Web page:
‘Huntsman’ lacks direction


“The Huntsman: Winters War,” prequel to the groundbreakingly boring ‘reinvention’ of the Snow White fairytale, “Snow White and the Huntsman,” although stunning visually, still left me with the same question: Why was so much money thrown into a film that’s only watchable because of the hope of catching a glimpse of Charlize Theron as the evil queen?

The movie starts off showing the origin story of Eric, the titular huntsman, an orphan-turned-child soldier and ultimate warrior badass by the evil queen Ravenna’s good-at-first sister Freya (Emily Blunt). Freya turns out to be evil and hates love due to her baby being killed, which is when she discovers she has the power to shoot ice out of her hands. Freya hates Eric (Chris Hemsworth) and Sarah (Jessica Chastain) because they go against her orders and fall in love. Freya tears the couple apart with her magic and then the movie skips to seven years later, after Ravenna has been defeated and Snow White is the revered queen. Eric and Sarah then meet again and team up to keep the insidious mirror from the first movie out of the hands of Freya and thus beginning their journey for most of the movie.

This movie is just plain cringe-worthy, confusing and hard to watch up until the last half hour or so when Theron finally graces us with her presence, and — while Hemsworth is a sight for sore eyes — the pointless brogue/Gaelic accent used by him and Chastain just seems forced and takes away from his role as a hunky, nonchalant warrior.

Speaking of forced — not even Chastain’s or Blunt’s acting chops can save me from my feelings of perpetual bewilderment after having seen this film. Even with the “Game of Thrones”/“Narnia”/ “Lord of the Rings” costume design, I still don’t buy Chastain as some kick ass action heroine. Nor do I buy the chemistry between her and Hemsworth, but I guess if you’re going to have a movie that needs a feisty lead actress with a Gaelic accent then she has to have red hair (cough, cough, “Brave”). As for Blunt’s role as the bitter ice queen, besides her epic wardrobe and bomb silver hairstyles, I couldn’t shake the nagging suspicion that she is somehow related to Elsa from Frozen because they’re nearly the same characters, minus the infanticide.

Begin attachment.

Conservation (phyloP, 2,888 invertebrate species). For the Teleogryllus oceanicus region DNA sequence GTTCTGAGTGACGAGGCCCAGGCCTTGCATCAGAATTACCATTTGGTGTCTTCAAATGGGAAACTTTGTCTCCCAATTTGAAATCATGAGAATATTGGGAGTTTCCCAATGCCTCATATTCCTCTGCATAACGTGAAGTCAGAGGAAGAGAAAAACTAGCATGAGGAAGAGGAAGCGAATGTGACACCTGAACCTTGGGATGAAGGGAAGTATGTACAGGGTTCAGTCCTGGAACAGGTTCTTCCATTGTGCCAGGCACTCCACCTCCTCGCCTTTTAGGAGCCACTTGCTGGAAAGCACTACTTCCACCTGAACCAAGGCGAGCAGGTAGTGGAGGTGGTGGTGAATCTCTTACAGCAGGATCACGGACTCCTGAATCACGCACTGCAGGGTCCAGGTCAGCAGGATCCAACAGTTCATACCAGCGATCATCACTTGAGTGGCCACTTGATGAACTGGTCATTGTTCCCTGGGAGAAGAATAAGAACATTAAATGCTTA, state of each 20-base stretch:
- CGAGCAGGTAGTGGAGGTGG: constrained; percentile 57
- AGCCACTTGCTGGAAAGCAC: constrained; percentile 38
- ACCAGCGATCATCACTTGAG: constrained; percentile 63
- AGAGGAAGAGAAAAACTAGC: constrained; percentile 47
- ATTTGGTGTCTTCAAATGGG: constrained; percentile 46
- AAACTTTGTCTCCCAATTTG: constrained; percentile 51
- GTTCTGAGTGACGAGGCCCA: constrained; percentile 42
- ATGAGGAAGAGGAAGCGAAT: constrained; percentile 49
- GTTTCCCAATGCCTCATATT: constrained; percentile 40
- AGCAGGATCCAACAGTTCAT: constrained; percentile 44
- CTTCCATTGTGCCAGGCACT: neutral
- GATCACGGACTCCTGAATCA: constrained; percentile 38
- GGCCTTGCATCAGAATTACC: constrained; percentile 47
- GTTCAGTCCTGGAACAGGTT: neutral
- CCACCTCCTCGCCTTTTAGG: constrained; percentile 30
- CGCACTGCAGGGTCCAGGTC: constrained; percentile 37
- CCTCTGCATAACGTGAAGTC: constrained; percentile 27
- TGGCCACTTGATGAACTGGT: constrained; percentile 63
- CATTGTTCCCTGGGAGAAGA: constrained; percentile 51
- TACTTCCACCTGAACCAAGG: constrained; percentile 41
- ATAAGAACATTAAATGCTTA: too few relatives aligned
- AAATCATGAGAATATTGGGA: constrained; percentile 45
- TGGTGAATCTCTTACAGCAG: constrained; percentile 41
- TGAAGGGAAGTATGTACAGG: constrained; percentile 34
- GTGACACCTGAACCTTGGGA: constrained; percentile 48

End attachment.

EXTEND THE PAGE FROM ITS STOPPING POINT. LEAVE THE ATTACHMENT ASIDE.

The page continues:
This movie attempts to explore plots left open from the first movie, but unfortunately forgot not to be dull and unimaginative just like its predecessor. How can a fantasy fairytale epic casually roll past the existence of fairies and goblins and instead focus on the kind of offensive CGI dwarves (Nick Frost and Rob Brydon). I mean for one, the goblin fight scene was one of the only cool things about the movie, and two you’re telling me that the casting director couldn’t find a little person with the comedic acting ability that Frost, Brydon and the two other female dwarves — who, according to the movie’s running joke, are supposed to be hideously ugly — have?

The plot that should have been explored was the mirror’s origin and what it actually does.

The movie isn’t all bad — it still has exquisite visuals and an Oscar-nominated costume director. There’s still Charlize Theron who does a fantastic portrayal of being super evil. And of course, my favorite part of the movie was the complete non-existence of Kristen Stewart.

There are some things that I’m not sure are good or bad, like its hint at another sequel focusing on Ravenna’s character who somehow doesn’t die. There’s also the over theme of the movie ‘love conquers all’, which I’m not sure is actually true according to the way it ends.